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12 best armagnacs to replace your favourite cognac

From fruity to decadent, wet your whistle with the very best of the beloved French brandy

Claire Dodd
Friday 07 May 2021 12:11
<p>Armagnac dates back at least 700 years</p>

Armagnac dates back at least 700 years

Traditional, small-scale, and truly “craft”, armagnac may not have the bling factor of cognac, but this characterful and French brandy is as rich in flavour as it is in history.

Cognac has long since stolen the spotlight, but armagnac, which dates back at least 700 years and is known for being France’s first brandy, can rightly claim to be one of the most flavoursome drinks of its type.

Depending on the age and quality, profiles range from the fruity – with prunes, pears and quince – to the decadent. For older liquids, expect to find a buttery softness alongside chocolates and caramels.

What makes armagnac unique? It's made in the Gascony region of France, typically by small producers. There are 10 different grape varieties that can be used in armagnac production, though four – ugni blanc, baco, folle blanche, and colombard – are most common. And, distinctly, the vast majority of producers remain independent or family-owned.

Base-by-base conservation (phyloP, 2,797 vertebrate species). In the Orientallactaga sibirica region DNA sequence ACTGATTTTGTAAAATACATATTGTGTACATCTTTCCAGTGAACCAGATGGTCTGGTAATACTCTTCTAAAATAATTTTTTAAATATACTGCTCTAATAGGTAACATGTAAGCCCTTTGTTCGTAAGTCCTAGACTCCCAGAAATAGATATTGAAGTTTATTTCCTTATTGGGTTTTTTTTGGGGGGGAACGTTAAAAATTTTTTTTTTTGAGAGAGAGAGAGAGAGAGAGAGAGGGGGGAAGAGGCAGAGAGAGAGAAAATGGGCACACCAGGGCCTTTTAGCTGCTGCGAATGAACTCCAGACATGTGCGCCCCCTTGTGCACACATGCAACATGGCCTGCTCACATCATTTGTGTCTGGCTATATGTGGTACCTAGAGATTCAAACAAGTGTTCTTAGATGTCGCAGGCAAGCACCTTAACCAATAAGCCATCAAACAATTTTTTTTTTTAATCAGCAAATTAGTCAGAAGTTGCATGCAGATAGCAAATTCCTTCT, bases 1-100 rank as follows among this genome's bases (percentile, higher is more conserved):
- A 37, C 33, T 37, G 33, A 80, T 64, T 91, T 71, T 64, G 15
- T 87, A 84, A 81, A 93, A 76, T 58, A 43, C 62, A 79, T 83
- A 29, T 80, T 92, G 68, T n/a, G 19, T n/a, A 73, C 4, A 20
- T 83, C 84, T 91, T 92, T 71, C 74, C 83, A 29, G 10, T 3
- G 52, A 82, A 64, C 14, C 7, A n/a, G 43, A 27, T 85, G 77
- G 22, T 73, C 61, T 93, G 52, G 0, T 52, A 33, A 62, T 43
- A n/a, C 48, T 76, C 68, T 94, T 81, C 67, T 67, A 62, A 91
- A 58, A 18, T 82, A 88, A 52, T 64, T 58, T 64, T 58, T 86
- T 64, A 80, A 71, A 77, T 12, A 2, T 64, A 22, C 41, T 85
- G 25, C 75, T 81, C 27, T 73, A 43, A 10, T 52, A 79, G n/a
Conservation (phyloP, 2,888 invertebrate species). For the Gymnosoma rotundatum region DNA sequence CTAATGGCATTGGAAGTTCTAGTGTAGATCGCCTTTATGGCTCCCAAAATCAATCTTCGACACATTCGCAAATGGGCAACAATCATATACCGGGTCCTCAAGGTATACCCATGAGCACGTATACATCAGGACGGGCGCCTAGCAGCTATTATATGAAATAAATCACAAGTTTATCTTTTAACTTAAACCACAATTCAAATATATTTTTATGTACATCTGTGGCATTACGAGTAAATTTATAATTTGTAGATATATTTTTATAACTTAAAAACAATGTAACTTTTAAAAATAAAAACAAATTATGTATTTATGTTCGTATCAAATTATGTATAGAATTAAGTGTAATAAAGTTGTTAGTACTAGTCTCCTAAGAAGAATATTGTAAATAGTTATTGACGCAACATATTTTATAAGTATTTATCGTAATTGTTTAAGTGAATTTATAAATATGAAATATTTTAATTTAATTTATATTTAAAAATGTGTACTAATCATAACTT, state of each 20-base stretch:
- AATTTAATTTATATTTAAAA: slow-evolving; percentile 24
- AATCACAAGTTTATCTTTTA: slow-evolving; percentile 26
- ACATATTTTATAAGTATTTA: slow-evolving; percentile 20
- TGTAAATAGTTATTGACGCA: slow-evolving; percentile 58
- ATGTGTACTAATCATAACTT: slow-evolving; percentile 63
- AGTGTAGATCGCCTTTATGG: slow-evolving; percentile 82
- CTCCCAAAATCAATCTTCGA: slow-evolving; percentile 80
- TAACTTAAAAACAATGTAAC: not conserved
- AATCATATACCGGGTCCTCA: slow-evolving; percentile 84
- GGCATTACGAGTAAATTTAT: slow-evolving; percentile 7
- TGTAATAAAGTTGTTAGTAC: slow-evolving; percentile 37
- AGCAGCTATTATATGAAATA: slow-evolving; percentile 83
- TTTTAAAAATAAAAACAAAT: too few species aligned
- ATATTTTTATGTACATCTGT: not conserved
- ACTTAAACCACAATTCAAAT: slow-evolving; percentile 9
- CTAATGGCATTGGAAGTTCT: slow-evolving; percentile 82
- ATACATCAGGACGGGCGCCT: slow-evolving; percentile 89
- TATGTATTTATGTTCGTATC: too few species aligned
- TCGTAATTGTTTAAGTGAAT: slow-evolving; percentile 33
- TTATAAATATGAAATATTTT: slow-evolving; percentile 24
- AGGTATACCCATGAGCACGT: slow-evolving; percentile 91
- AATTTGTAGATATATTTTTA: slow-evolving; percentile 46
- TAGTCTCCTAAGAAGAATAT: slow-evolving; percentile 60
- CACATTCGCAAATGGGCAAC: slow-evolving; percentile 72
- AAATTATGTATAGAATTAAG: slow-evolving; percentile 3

While both cognac and armagnac are French brandies, distilled from white wine grapes and aged in oak, armagnac is crucially distilled just once, keeping the idiosyncrasies of the wines rather than smoothing them out. Cognac, on the other hand, must be distilled twice.

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What should you be looking for when you buy? And why is there such a vast difference in price? As a general rule, the longer the ageing, the higher the price and the more complex the flavour. Classifications include VS (a mix of several armagnacs aged for a minimum of one year), VSOP (aged at least four years), and XO (aged for at least 10 years).

In short, a flavoursome armagnac needn’t break the bank; we’ve focused on the best-value options as well as the best-tasting in our round-up.

You can trust our independent reviews. We may earn commission from some of the retailers, but we never allow this to influence selections, which are formed from real-world testing and expert advice. This revenue helps us to fund journalism across The Independent.

Best armagnac 2021

  • Best overall – Chateau de Laubade bas armagnac vintage 1990, 40%, 70cl: £82.20,